I wanted to check how the colours looked so I printed out the label using my printer at home. As expected, the colours did get a bit butchered and turned out really dark. I know that the higher quality printer I/the client will use will do the colours justice, but to be on the safe side, I decided to make the colours brighter/lighter to account for this.
I’m not sure why, but my computer printed the labels a lot smaller than the actual measurements. Usually I print directly from Photoshop, but for some reason my program wasn’t letting me do this (it’s been crashing a bit lately) so I printed the image using windows print manager on my mum’s laptop and the proportions were incorrect. This isn’t an issue though, I know that the proportions will be correct when I go to a proper printers.
I was worried that the white might be too bright. It actually looks fine, and even though the printer messed up and printed the design too small, the text is still readable and there’s a good contrast against the background. The black label blends in really well with the dark bottle colour.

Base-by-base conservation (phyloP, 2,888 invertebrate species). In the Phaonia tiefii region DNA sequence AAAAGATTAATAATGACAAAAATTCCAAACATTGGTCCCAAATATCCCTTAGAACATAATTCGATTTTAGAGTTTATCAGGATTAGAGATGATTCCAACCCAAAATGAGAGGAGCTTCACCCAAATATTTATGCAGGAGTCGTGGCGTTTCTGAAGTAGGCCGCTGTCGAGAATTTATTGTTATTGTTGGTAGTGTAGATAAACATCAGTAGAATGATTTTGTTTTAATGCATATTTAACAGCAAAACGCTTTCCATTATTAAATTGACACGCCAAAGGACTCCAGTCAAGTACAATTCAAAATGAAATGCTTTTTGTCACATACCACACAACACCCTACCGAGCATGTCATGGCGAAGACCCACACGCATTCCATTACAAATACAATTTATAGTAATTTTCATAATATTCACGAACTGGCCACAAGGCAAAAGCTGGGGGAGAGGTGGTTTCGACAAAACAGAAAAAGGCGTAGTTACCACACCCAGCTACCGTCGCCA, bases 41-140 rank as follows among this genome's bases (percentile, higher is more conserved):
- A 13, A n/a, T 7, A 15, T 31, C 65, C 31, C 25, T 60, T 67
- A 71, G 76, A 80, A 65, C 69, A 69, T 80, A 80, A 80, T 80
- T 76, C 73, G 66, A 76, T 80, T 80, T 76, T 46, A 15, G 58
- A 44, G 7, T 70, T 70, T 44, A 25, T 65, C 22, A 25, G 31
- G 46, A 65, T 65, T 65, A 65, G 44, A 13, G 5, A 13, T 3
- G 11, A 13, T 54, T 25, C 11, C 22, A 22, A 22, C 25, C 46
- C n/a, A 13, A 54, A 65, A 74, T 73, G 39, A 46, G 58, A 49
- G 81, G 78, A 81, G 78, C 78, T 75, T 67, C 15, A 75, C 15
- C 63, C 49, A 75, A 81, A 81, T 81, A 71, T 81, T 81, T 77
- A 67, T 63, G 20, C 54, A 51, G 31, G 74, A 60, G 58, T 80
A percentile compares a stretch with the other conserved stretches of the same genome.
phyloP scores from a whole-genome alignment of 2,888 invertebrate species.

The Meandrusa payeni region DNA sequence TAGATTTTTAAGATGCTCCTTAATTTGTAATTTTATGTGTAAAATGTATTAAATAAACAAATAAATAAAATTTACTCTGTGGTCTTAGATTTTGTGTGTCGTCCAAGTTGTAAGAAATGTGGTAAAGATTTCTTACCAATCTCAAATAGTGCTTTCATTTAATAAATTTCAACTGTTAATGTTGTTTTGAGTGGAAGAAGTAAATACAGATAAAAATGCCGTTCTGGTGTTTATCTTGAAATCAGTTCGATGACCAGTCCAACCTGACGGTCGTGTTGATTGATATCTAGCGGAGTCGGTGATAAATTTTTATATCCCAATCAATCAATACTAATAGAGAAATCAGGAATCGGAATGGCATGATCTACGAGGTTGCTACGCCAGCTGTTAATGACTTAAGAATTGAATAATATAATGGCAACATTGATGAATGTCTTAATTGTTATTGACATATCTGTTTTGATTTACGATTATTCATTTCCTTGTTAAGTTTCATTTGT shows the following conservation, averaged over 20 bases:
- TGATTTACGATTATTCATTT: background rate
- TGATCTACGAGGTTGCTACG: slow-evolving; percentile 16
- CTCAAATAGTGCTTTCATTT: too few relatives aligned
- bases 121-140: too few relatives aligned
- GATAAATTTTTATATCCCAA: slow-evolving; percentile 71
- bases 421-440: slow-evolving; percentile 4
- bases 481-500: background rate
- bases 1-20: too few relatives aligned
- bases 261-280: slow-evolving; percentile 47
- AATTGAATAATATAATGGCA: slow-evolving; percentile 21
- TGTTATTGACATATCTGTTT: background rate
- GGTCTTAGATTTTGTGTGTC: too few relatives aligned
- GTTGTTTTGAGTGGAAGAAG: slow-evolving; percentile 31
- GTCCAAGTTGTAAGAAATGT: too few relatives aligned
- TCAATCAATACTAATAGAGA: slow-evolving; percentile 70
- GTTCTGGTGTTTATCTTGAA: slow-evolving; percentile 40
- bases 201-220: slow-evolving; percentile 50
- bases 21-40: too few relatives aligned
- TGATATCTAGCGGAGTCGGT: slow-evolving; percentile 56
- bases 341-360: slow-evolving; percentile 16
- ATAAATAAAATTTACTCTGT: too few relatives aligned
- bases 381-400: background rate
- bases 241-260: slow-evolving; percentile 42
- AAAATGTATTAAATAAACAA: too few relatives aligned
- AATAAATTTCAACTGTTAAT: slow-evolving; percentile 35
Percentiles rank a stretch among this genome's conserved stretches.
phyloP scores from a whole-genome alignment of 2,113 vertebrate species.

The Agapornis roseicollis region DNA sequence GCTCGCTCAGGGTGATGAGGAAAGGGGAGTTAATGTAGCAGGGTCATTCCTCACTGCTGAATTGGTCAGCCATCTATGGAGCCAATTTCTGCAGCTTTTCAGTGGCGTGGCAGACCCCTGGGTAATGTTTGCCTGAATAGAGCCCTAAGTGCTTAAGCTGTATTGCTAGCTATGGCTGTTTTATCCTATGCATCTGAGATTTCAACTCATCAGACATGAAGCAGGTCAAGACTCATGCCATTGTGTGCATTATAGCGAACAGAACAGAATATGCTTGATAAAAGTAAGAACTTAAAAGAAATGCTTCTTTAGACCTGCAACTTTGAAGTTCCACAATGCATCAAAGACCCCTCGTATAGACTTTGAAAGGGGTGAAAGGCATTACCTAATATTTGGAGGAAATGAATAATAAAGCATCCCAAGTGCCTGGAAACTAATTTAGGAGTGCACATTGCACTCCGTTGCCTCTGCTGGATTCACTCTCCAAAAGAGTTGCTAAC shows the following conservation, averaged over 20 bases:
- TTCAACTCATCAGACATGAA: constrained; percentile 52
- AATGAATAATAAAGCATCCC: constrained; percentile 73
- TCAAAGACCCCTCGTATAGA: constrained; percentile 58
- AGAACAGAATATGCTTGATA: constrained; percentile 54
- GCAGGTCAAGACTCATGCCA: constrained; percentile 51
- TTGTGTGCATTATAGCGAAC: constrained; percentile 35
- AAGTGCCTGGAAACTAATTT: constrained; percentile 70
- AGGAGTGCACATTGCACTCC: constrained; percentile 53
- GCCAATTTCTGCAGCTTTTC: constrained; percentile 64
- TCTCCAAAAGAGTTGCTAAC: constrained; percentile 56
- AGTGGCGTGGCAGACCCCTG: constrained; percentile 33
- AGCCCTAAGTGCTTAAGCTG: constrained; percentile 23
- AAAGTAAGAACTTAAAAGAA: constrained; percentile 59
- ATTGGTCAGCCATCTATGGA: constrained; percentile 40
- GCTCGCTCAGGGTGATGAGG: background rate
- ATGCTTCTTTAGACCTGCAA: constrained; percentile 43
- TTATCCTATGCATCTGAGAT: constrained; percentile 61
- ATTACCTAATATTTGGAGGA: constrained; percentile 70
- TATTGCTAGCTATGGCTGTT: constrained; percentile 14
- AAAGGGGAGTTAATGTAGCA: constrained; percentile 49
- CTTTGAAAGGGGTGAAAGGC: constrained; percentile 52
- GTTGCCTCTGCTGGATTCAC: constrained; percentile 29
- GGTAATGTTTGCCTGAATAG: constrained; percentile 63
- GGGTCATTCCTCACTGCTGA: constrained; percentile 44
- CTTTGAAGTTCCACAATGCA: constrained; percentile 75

Colours before and after.
I also quickly tested a method of attaching the labels. I keep reading in online forums and other places online that a lot of people use ordinary milk to adhere their labels. (here, here, here, here, here) It seemed completely weird at first, but I gave it a got and it actually worked. For once, the internet didn’t spout nonsense. After a few hours, the label is firmly stuck on. Apart from the bad paper quality and ink it actually looks decent.
The downsides to using it seem to be that:
it doesn’t work for commercial use
it can make some inks run
there’s a risk it may not look professional
Pros to using it:
It’s cheap and easy. I always have milk in the house
It works for small batches – so perfect for my project as I only need to have three bottles. My client will obviously use a different method to me.
I can try some interesting paper – I’m not limited to the gross paper on adhesive labels.